In all vehicles, propeller and half shafts transmit the power from the gearbox to the drive axle and drive wheels. The basic principle of flexible torque transmission has been known for about 500 years and has been perfected by the automotive industry for modern power trains. The IFA Group with its head office in Haldensleben is a component supplier to all major car makers. It is one of the world’s market leaders. Over 2.5 million prop shafts leave the company every year. Electrical discharge machining is used in the production of samples. Internal splines can be produced with greater speed, flexibility and precision with the Mitsubishi Electric MV1200R than on existing series production systems.
The axle shaft is a power train element in vehicles that transmits the torque from the gearbox to the drive axles. In the car with front engine and rear drive as well as in four-wheel drive models, prop shafts are an absolute necessity. They are among the most heavily stressed components of the power train. In addition to rotation, they also have to absorb and compensate for shifts in power transmission in the moving vehicle.
High accuracy even on difficult contours
Its basic principle has been known and trusted for 500 years. Today, shafts are high-tech components whose manufacture calls for a great deal of expertise, experience and innovative solutions. Each vehicle type and each system platform requires specially adapted shafts tailored precisely to the vehicle’s performance and its installation location in the vehicle. For this reason, the shafts of trucks, agricultural machinery, construction machinery and cars have entirely different requirements. However, the expectations of all customers are the same on one point: they want high-grade shafts that will perform reliably, failure-free and with little noise over a long period of time.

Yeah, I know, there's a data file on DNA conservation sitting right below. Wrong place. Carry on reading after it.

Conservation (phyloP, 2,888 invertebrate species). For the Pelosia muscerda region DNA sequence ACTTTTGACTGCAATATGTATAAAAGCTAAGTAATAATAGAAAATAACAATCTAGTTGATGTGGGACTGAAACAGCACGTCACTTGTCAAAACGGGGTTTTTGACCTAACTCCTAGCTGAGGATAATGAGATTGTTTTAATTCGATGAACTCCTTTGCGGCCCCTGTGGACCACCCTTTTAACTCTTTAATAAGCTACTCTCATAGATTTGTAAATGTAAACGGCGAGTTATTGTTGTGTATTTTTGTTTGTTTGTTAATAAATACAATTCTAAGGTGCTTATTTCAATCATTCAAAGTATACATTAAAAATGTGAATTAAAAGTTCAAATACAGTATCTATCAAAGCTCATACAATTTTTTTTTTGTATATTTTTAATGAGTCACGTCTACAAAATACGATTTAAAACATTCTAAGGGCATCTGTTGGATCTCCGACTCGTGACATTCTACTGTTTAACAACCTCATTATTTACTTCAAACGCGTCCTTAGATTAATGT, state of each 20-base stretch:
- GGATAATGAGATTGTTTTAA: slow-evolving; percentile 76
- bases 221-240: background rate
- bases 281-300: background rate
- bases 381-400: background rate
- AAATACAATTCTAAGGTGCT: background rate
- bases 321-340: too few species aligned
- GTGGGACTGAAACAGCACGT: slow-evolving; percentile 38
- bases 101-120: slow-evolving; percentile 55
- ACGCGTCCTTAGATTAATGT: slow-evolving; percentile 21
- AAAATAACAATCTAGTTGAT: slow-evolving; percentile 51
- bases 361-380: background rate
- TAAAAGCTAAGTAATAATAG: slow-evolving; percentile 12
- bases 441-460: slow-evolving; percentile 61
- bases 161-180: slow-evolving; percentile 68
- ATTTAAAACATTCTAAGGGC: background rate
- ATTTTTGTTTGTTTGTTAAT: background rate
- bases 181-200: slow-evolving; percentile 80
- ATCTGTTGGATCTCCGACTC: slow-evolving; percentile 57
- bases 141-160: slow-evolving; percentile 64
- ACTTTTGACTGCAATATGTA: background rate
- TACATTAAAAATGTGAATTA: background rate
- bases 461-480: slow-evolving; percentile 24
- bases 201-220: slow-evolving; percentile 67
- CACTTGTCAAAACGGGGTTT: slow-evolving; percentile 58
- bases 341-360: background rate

Production for big-name premium manufacturers
One of Europe’s leading makers of prop shafts is the IFA Group with its headquarters in Haldensleben north of Magdeburg. With annual growth of over 10 per cent, the company today ranks among the world market leaders in its sector. One of the guarantees of the company’s success is its innovative power. Its developers have thus succeeded in significantly reducing the number of parts of the prop shaft and at the same time simplifying assembly with a plugged or pressed connection with the gearbox.
As a direct supplier to many reputable vehicle manufacturers, the company produces over 2.5 million prop shafts for rear-wheel and all-wheel drive models. Its customers include such big-name premium manufacturers as Porsche and Ferrari.
“Since a shaft can consist of up to 300 parts, a supposedly simple component needs a good deal of development work and expertise,” says sample production expert Thorsten Bartels. Since the privatisation of the nationalised company and its takeover by Heinrich von Nathusius, IFA has concentrated on the development and production of prop shafts, half shafts and joints for powered vehicles. The latter include cars, vans, trucks, and agricultural and construction machinery.
The automotive industry is highly appreciative not only of IFA’s production know-how. For whenever prop and half shafts are concerned, IFA’s experts are called upon. Although IFA usually receives a highly precise requirement profile with all the specifications from the customer, when a new series is in preparation, IFA’s experts are involved from a very early stage and then work closely with their clients.